Can I cut back my Pfitzer Juniper?

(Question)

My Pfitzer juniper is about 30 yrs old. It is very large and lives by my back fence. The front is healthy but the back part by the fence has died. I would like to know if I can cut it back to one foot above the ground and have it grow back.

(Answer)

Now is not a good time for pruning. At this time of the year when the weather is starting to get colder trees and shrubs are starting to get ready for winter by slowing down their respiration and production systems. It goes into dormancy. When a plant is pruned at this time the plant will turn it’s attention to replacing it lost limbs through growth and will not be ready for the cold temperatures and may die.

A good time to prune is in the winter or early spring when the tree/shrub is still dormant and growth has not started. At this time the sap is not running and with deciduous trees the shape of the tree is easier to see. For your juniper you may want to wait a bit and see if there is any new growth in the sparse areas before you start pruning.

All junipers have a dead zone in the middle due to insufficient light. This may be the problem with the part of your juniper that is against the fence. This area will not grow back unless you see some green growth in there.

For any juniper severe pruning is not recommended. It is suggested by the Morton Arboretum in Illinois that you should not cut down a juniper by more than  20 percent. What you could try is reducing your shrub by 20 percent each year but remember that the dead zone might be truly dead and that will not grow back. This may also over stress the shrub and cause it to die at some point.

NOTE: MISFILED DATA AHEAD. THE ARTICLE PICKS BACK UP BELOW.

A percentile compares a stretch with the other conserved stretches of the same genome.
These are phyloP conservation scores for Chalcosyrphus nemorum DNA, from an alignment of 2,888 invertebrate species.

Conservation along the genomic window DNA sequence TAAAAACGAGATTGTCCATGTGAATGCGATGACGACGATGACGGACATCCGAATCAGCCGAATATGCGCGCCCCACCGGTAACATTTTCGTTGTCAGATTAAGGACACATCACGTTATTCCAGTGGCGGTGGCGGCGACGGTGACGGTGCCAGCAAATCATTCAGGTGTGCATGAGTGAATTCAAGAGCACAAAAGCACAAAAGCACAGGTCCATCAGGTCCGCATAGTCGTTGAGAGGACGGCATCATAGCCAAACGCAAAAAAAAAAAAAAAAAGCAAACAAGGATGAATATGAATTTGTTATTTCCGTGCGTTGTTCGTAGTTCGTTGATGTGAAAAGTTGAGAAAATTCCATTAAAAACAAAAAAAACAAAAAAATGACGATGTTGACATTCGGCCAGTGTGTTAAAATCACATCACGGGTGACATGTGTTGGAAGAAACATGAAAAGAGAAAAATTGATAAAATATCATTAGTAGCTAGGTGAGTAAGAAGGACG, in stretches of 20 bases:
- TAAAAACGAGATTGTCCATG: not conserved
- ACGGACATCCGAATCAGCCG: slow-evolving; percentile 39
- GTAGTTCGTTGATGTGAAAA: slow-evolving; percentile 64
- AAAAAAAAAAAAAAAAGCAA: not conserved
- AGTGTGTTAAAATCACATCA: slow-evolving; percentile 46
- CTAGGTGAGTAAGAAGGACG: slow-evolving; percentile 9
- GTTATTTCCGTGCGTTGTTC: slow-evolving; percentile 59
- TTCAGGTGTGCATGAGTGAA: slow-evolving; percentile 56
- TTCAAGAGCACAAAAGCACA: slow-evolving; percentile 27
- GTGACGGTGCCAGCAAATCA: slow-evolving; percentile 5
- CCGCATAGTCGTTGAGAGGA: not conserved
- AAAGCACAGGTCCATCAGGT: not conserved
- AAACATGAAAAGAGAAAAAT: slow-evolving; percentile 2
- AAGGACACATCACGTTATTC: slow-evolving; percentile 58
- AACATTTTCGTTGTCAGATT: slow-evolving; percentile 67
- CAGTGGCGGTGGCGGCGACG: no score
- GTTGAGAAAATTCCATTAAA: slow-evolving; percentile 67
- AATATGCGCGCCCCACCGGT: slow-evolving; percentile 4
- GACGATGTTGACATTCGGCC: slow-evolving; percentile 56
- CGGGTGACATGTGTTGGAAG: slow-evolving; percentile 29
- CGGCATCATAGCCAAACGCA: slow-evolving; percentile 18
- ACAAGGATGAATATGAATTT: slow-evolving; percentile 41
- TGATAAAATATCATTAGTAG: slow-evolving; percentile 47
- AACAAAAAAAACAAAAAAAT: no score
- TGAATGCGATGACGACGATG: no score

I guess it all depends on how much this shrub bothers you. If you do cut it down to the ground it will not grow back but that will give you room to plant a new shrub that is more compatible to your garden in terms of size. There are a lot of dwarf varieties available now, not like 30 years ago when the selection was small.

The following article provides additional information on pruning of evergreens: https://www.mortonarb.org/trees-plants/tree-and-plant-advice/horticulture-care/pruning-evergreens